A member of the sunfish family, the smallmouth bass has a robust and laterally compressed body. The smallmouth is typically brown, bronze, or tan in color with a creamy colored underside. Smallmouth bass spawn in the late spring-early summer. Male fish construct a nest and guard the eggs and swim-up fry after the female fish leaves. In the wild, the lifespan of smallmouth bass is 5-7 years, with very few living 10-20 years. They grow to weights of over 4 kg although most angled bass are less than 1 kg.
The distribution of the smallmouth bass includes the Great Lakes watershed, the St. Lawrence River and northward to north of Lake Nipissing and south of Lake Nipigon. In the northwest they can be found in the Lake of the Woods region. There are presently 2,421 Ontario lakes and numerous streams and rivers known to contain smallmouth bass.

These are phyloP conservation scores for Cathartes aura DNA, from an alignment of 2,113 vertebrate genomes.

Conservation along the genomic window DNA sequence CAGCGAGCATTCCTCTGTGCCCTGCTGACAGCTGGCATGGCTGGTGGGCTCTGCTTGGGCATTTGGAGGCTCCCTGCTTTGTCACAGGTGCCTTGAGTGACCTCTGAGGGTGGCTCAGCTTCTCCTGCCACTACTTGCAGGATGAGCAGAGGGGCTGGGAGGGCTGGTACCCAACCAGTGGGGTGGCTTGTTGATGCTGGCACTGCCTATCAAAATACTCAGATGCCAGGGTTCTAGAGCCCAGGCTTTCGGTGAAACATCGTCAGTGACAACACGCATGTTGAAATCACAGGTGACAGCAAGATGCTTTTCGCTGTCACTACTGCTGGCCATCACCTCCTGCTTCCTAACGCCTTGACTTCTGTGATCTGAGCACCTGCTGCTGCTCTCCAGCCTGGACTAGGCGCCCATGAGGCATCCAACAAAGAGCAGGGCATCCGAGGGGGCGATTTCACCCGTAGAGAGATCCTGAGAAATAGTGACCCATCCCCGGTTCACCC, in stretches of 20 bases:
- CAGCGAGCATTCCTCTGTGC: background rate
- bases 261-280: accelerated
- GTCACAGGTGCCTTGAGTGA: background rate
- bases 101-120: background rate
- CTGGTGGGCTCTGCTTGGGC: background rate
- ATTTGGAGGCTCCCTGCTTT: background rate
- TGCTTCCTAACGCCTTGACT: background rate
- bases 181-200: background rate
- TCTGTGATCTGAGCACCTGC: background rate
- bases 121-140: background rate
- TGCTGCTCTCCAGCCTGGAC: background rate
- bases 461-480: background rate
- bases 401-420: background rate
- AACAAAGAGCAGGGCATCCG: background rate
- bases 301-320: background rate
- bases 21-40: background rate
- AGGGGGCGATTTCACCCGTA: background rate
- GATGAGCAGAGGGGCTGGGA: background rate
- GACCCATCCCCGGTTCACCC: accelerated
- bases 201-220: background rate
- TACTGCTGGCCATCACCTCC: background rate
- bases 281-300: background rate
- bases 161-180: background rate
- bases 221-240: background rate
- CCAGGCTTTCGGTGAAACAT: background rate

Lakes and rivers that are clear enough and rocky enough to be suitable for trout, but in which the water temperature is too high for trout, are generally good smallmouth bass habitat. Bass concentrate around shoreline rocks and points as well as offshore shoals, often in deep water.
Smallmouth bass is considered to be one of the most popular recreational fish species in Ontario. Bass are highly sought by many anglers in Ontario and, in recent years, have become the focus of many organized competitive fishing events.
Conservation status in Ontario
Conservation status was not found, but there is evidence that there has been a decline in smallmouth bass in Lake Ontario. The species is of Least Concern internationally (IUCN).